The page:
Outcry as Bulgaria deports Gulen supporter to Turkey
Bulgaria’s deportation to Turkey of a supporter of US-based preacher Fethullah Gulen, whom Ankara blames for last month’s failed coup, sparked an outcry in the EU member state on Thursday.
Businessman Abdullah Buyuk, 43, was deported on Wednesday “as a person with invalid documents” after being refused political asylum, Interior Minister Rumyana Bachvarova told bTV television on Thursday.
This sparked outrage in the news media and on social media, with critics charging that Sofia had bowed to Turkish pressure and had failed to follow proper legal or transparent procedures.
“It is disgusting that the Bulgarian leadership bends in such a humiliating way for the country and for every free citizen,” former justice minister Hristo Ivanov said on Facebook.
The chairman of rights group the Bulgarian Helsinki Committee, Krasimir Kanev, told AFP that the expulsion was “illegal”.
Bulgarian media have dug around Buyuk’s case for weeks after Turkish Foreign Minister Mevlut Cavusoglu said several times that Ankara wants Buyuk transferred back as “a traitor”.
He arrived in Bulgaria in February — long before the coup — and Turkey had already sought his extradition, accusing him of “!links with terrorist organisations and money laundering”.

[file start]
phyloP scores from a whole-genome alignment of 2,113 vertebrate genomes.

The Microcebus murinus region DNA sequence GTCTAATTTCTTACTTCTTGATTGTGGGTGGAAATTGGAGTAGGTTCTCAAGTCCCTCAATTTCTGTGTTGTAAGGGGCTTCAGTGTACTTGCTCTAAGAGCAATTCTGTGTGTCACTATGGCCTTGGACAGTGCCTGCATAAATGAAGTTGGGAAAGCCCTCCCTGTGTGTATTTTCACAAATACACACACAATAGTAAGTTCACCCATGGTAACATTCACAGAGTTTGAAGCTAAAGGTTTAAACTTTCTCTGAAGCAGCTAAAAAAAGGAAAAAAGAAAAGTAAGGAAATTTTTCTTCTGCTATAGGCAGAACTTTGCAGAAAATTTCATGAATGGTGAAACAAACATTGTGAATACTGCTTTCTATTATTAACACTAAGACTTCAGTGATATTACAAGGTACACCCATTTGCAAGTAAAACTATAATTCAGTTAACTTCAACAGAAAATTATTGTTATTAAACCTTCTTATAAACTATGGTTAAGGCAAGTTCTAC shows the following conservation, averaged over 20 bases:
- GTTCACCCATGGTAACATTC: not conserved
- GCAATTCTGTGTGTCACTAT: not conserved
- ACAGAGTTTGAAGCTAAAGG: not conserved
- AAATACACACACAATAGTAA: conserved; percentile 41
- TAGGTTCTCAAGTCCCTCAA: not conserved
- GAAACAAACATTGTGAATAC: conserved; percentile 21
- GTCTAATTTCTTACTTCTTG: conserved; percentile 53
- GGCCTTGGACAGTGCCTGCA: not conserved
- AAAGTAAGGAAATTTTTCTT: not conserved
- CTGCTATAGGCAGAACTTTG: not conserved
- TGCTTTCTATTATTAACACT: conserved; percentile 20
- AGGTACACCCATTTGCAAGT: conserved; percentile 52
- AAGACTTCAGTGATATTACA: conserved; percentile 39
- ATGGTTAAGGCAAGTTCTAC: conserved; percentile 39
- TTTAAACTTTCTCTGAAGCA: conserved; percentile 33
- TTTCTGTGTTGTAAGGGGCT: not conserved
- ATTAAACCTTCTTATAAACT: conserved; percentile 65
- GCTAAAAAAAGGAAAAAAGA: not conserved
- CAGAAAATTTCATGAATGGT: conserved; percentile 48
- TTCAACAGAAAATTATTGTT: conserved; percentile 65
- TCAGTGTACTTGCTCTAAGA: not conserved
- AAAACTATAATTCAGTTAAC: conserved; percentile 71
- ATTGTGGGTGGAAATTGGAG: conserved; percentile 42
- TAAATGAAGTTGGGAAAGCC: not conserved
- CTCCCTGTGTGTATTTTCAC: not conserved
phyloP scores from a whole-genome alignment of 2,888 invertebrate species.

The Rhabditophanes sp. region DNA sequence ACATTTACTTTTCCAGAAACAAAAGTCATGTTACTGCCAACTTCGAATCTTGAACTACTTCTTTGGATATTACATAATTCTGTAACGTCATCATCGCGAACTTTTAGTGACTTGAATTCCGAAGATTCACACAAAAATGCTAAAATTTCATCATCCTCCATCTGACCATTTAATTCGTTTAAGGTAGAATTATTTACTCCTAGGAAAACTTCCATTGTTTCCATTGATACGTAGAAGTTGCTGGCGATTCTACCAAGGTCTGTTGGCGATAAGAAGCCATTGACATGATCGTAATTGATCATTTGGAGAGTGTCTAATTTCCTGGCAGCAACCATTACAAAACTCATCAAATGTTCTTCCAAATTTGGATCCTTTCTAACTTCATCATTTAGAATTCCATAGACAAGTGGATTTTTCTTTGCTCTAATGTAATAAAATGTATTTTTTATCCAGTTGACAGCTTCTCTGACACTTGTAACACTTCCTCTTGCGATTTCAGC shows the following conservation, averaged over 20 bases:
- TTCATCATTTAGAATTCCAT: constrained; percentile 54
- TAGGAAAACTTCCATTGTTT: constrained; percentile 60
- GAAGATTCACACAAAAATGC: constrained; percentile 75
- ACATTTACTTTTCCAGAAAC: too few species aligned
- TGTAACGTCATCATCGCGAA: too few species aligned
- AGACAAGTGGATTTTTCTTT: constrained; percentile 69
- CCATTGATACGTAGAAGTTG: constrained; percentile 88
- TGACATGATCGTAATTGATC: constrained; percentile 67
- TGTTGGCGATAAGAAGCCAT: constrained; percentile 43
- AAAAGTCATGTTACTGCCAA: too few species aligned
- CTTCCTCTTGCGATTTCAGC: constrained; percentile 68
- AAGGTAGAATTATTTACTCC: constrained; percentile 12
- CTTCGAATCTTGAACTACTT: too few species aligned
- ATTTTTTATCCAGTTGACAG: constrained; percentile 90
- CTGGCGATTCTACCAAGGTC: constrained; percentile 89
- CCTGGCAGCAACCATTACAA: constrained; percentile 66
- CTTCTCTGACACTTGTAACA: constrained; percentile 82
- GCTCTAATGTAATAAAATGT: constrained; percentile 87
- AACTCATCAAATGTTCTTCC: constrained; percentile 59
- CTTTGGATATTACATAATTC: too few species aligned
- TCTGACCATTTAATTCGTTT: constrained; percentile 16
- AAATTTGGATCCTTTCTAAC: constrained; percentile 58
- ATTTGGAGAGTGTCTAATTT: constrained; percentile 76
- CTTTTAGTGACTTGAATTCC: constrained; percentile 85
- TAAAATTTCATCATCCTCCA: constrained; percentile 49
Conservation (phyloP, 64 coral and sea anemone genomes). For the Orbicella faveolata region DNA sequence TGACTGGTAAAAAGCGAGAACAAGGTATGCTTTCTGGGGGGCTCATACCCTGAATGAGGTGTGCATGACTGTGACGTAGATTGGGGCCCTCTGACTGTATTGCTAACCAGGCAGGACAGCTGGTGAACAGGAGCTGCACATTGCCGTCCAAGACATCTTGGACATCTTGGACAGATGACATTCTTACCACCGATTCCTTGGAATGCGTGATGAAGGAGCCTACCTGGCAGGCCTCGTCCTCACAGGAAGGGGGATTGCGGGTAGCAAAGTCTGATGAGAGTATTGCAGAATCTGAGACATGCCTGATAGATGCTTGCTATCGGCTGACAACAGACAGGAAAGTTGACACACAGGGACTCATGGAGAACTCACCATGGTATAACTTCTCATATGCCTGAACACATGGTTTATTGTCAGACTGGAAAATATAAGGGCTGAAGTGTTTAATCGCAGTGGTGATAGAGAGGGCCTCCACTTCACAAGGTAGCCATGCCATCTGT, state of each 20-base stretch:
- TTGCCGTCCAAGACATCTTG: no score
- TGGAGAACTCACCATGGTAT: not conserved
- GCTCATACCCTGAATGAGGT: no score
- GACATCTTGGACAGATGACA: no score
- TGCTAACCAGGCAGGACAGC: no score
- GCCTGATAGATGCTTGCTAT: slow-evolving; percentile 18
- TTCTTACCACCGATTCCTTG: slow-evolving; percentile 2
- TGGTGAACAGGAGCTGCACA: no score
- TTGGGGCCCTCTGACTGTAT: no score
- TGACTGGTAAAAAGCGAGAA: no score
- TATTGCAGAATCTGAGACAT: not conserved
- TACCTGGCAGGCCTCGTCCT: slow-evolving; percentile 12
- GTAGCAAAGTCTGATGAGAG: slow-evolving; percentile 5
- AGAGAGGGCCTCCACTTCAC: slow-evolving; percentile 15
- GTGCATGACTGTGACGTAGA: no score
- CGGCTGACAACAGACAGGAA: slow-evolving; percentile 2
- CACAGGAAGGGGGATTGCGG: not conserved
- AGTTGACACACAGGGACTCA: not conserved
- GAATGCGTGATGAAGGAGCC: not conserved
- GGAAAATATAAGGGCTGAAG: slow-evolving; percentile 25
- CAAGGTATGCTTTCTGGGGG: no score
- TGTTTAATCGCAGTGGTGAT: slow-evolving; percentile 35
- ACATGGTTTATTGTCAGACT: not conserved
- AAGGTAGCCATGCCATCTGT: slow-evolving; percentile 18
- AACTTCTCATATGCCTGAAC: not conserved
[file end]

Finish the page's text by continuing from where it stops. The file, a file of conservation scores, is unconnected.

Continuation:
In March, two Bulgarian courts however refused to send him back, saying he was “sought for political reasons” and that they “lacked guarantees for a fair trial” in Turkey.
Prosecutors told AFP last week however that after the July 15 coup attempt, Turkey asked Bulgaria to reexamine the case. They replied that the request was “procedurally inadmissible”.
But interior ministry deputy chief of staff Georgy Arabadzhiev told journalists on Thursday that Bulgaria had now received from Interpol “new worrying facts and circumstances” about Buyuk, without elaborating.
As a result, the ministry issued on Tuesday an order to expel him immediately, tracked him down and escorted him to the border.
Bulgaria has been extremely careful in its comments on the failed coup in its southeastern neighbour, fearing a mass influx of refugees if Turkey’s deal with Brussels to stop migrants coming to the EU falls apart.
Gulen, 75, strongly denies being behind the failed putsch. His organisation paid for Buyuk’s education and Buyuk told a Bulgarian court that he followed the principles of Gulen’s movement.
“Bulgaria has returned a FETO (Fetullah Terror Organisation) member. We thank Bulgaria and it’s thanks to our cooperation,” Cavusoglu said in a television interview on Thursday.